Behavioral norms are at the core of our humanity; we are hardwired to behave in a certain way, particularly for decision making. They have even affected the
phenomenal success of social networks [see BJ Fogg's Persuasive Bathroom Epiphany: MarketingProfs Digital Marketing Mixer 09].
Furthermore, the average America sees approximately 5000 marketing messages per day; we're constantly bombarded with information. No wonder we look for shortcuts!
[Nancy referred to Paco Underhill, author of Why We Buy: The Science Of Shopping, Birnbaum's Walt Disney World 2011, Gerald Zaltman, How Customers Think: Essential Insights into the Mind of the Market, Dan Ariely, Predictably Irrational, Revised and Expanded Edition: The Hidden Forces That Shape Our Decisions, Robert Chaldini, Influence: Science and Practice (5th Edition), Ellen Langer, The Power Of Mindful Learning, Robert Levine, The Power of Persuasion: How We're Bought and Sold.]
Here are Nancy Harhut's 13 choice drivers or automatic behaviors that people embrace. Imagine applying these to your business to improve the rate with which potential customers interact with and respond to your marketing....
1. People respect authority. They will scan to determine if they NEED to read. They will defer to people whom they perceive to be authority figures.
2. Humans are naturally curious. How might you stand out? [e.g., Imagine receiving a Coconut mailer for a medical conference in Hawaii. Bet you would remember that!]
3. Gatekeepers make very deliberate assumptions. They want to avoid blame. If it looks important, they will assume it is. If they make a decision once, they tend to fall into that pattern.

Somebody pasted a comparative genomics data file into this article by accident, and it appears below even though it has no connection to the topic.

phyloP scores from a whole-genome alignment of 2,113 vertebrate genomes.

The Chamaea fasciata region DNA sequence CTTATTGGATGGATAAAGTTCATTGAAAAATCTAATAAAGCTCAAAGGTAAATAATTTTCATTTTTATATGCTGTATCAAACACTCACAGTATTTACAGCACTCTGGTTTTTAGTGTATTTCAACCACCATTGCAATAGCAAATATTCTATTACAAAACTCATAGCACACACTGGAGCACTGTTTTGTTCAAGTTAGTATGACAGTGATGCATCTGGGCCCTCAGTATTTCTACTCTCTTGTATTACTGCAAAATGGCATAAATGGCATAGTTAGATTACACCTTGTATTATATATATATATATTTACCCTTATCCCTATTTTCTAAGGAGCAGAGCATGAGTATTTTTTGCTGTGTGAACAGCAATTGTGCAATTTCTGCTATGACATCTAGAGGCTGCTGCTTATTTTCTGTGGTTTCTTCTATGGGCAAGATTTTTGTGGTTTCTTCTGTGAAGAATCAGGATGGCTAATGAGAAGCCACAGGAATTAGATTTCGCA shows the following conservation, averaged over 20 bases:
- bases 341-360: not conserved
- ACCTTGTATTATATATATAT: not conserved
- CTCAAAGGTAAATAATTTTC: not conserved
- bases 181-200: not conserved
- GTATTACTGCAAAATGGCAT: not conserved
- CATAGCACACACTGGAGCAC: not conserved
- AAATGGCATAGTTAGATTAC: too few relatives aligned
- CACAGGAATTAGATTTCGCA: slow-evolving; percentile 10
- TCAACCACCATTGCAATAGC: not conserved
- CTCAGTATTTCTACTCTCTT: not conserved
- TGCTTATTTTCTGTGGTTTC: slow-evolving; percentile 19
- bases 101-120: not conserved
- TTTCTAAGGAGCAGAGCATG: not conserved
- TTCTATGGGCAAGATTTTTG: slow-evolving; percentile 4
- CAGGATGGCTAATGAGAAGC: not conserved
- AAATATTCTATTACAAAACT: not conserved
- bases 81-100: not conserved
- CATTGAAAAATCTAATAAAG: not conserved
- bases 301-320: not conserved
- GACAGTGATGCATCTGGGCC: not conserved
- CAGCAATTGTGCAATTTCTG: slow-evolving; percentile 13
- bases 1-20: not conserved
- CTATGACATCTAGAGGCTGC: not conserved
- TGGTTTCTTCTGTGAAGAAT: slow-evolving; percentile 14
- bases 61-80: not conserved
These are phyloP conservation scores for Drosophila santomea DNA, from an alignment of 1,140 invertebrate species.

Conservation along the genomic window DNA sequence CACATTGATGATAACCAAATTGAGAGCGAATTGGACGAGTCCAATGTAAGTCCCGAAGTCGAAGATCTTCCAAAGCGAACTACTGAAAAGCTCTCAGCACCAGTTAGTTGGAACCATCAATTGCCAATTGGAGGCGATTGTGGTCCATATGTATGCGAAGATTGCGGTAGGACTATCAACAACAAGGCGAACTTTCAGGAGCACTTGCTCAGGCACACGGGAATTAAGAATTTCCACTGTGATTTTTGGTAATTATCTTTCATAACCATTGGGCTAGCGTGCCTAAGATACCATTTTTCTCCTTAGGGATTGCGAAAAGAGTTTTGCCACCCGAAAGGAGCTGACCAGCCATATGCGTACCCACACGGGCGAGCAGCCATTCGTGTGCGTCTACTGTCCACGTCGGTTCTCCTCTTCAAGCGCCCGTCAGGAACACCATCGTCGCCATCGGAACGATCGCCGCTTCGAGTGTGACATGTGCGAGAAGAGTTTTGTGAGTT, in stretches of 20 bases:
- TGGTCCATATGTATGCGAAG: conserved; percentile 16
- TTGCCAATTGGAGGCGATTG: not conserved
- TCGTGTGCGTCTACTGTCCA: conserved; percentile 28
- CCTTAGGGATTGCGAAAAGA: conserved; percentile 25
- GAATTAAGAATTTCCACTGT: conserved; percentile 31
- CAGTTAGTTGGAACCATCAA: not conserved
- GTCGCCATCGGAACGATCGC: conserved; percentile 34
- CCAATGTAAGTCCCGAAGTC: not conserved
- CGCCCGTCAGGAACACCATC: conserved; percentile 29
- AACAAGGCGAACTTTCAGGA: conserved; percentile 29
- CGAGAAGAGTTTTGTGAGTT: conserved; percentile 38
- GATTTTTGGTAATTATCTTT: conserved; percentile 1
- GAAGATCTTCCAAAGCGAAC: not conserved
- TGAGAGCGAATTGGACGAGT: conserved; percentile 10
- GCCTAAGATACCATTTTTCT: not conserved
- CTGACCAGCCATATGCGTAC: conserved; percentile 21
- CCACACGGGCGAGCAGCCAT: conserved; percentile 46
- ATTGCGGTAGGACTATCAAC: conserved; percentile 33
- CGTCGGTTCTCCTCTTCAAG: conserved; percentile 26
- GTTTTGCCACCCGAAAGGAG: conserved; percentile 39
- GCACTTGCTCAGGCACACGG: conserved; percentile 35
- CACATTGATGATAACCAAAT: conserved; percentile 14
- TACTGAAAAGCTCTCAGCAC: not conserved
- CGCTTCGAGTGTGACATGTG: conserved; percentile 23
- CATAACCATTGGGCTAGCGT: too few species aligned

4. People look at who and where mail is from.
5. We’re inclined to touch things. Interaction increases response rate/engagement.
6. Our eyes gravitate to certain words. Eye magnet words: “Free”, announcing, new, finally, soon, introducing [used in high priority content real-estate], you, person’s name
7. No – really can mean ‘tell me more’. People buy solutions to problems, so maybe the first contact didn’t connect. Try again.
8. Some responses are automatic. For example, “compliance triggers” produce automatic yes. Coupon or rather dashed line that surrounds coupon will lift readership by 23% regardless of value, telling people 'because' leads to compliance. Easy, quick, improved will increase product sales. LONG copy – trustworthy compared to short messages.
9. People are most interested in themselves. We lose people when we focus too much on ourselves. Give people something. Help people fix a problem. Deliver good news. Feel superior. Share something that you aren’t supposed to hear.
10. People make decisions for rational and emotional reasons. You need to address both sides of argument.
11. Avoidance of pain. More powerful motivator than achievement of pleasure. Loss can be twice as powerful a motivator as gain.
12. People feel obligated. The principle of reciprocity – we like to pay in kind what someone does for us. We also want what we cannot have. Principle of scarcity: if it's scarce – we want it.
13. We do what people like us and people we like do. The Principle of Social Proof: we mirror other people’s actions. This is why testimonials are so effective, particularly if:
- They come from a person similar to the person we are trying to convince – horizontal influence
- Most convincing if the testimonial suggests. It starts where the prospect is and moves them along.
- If you don’t use someone like your prospect, use someone your prospect likes.
This video of Nancy, despite the introduction in Portuguese, gives you a feel for some of the perspective Nancy offered us during this MarketingProfs B2B Forum presentation.
Thanks, Nancy, for a thought-provoking session!
How might you apply your awareness of these behaviors to your communications with customers? What about some of the direct mail or email communications you've received? Where you aware of responding in one of the ways described above? I know I'm going to be paying closer attention!
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